Saturday, January 30, 2016

The Village of Baegsveit

The Village of Baegsveit

A crossroads village, commanded by a stout stone tower.  The village population is comprised of approximately 80% human and 20% gnome.  The gnomes are natives of these parts, and hold a slight animosity toward the big-un's who built the trade road and tower through their lands. However, the industrious gnomes have capitalized on the humans' presence, establishing a number of shops in the settlement.

The stone tower overlooks the junction of the local trade road to the south and east, and is home to garrison, commander, etc.  A small stone blockhouse watches the bridge.  The bridge is rigged to collapse by removal of a series of linked lynch pins in the event of a significant hostile force or hazard.

Greta Salel, the tower commander, was granted a charter of land in the area in exchange for her past service campaigning (5th level fighter, 23 HP, Chain and shield (AC 4/15), heavy crossbow, Axe +1, 269 gp, jeweled dagger (300 gp), gold and topaz brooch (200 gp), potion of cure light wounds). She owns a fat mastiff war dog ('Arrowmagnet' 10 HP, AC 7/12, Atk: Bite 2d4).

She commands a small force that mans the garrison and patrols east and south:

Wednesday, January 27, 2016

RPG Blog Carnival - Gates and Portals - 2

A second brief meditation on this month's Blog Carnival - Gates and Portals - hosted by Phil over at Tales of a GM...

While many folks have been envisioning a myriad of gates and guards and devices for opening and closing of portals, both magical and mundane, let's take a quick look at wards...

And, for a bit of inspiration, how about a story perhaps familiar to many of us. The Passover.

(Disclaimer: I'm not Jewish or any sort of Biblical scholar. I know the Passover via the book of Exodus (and that movie with the former head of the NRA), so if I get anything incorrect, please feel free to correct me. Additionally, I don't think that the stories and mythologies of the Bible get a lot of Appendix N love...)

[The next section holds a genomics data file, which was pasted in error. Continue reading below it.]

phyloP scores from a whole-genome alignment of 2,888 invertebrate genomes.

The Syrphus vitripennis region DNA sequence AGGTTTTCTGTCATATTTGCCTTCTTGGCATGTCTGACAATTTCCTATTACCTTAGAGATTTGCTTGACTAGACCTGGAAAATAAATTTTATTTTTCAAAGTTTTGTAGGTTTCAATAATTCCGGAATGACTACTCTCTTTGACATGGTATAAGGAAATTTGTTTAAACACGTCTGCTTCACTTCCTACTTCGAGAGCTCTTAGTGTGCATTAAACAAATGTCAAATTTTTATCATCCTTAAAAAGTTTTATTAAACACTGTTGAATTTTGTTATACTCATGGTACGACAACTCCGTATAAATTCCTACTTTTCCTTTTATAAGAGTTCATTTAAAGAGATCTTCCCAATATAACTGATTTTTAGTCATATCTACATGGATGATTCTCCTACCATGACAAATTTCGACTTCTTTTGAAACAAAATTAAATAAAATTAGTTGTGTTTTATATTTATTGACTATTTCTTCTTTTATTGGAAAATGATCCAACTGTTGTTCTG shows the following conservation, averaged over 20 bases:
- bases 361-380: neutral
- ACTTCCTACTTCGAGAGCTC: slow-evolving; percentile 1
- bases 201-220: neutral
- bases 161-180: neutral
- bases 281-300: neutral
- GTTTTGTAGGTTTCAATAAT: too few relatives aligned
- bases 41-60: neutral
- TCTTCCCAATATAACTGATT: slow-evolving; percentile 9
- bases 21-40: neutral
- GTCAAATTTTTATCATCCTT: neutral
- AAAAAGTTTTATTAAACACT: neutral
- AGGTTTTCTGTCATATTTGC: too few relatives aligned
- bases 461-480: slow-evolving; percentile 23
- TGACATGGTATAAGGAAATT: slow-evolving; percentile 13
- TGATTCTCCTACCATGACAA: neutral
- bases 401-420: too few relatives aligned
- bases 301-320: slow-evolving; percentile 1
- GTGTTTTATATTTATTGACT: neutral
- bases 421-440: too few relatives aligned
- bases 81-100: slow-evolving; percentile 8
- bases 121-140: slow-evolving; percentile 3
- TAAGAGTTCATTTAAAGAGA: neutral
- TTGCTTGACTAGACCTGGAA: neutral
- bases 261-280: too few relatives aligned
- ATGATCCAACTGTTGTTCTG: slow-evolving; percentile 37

Most familiarly, the Passover is associated with the 10th Plague brought upon the Egyptians during Moses' petitions to free the Israelites.  To recall, any home not properly warded would be visited by the Angel of Death, who would take the life of firstborn children.  Any warded home would be 'passed over' and left unmolested.

Here is the evocative scene from 'The Prince of Egypt'...

The ritual and 'material components' of the warding are very specific:  "3 Speak to all the congregation of Israel, saying, 'On the tenth of this month they are each one to take a lamb for themselves, according to their fathers' households, a lamb for each household. 4 Now if the household is too small for a lamb, then he and his neighbor nearest to his house are to take one according to the number of persons in them; according to what each man should eat, you are to divide the lamb. 5 Your lamb shall be an unblemished male a year old; you may take it from the sheep or from the goats. 6 You shall keep it until the fourteenth day of the same month, then the whole assembly of the congregation of Israel is to kill it at twilight. 7 Moreover, they shall take some of the blood and put it on the two doorposts and on the lintel of the houses in which they eat it. 8 They shall eat the flesh that same night, roasted with fire, and they shall eat it with unleavened bread and bitter herbs. 9 Do not eat any of it raw or boiled at all with water, but rather roasted with fire, both its head and its legs along with its entrails. 10 And you shall not leave any of it over until morning, but whatever is left of it until morning, you shall burn with fire. 11 Now you shall eat it in this manner: with your loins girded, your sandals on your feet, and your staff in your hand; and you shall eat it in haste-- it is the LORD'S Passover.…"

According to my half-vast research of wikipedia and other such hallowed sources, the Passover actually predates the Exodus as a springtime warding or protection rite, and   the prescription includes using a hyssop bough for painting the blood onto the lintel.

Not having read this since teen Bible study, something interesting that I hadn't noted before is that the blood is both spread on the lintel, and consumed (along with the meat of the sacrificial lamb), thus extending or fortifying the protection from the portal to the inhabitant as well, as sort of redundancy (or perhaps an early form of 2-step authentication).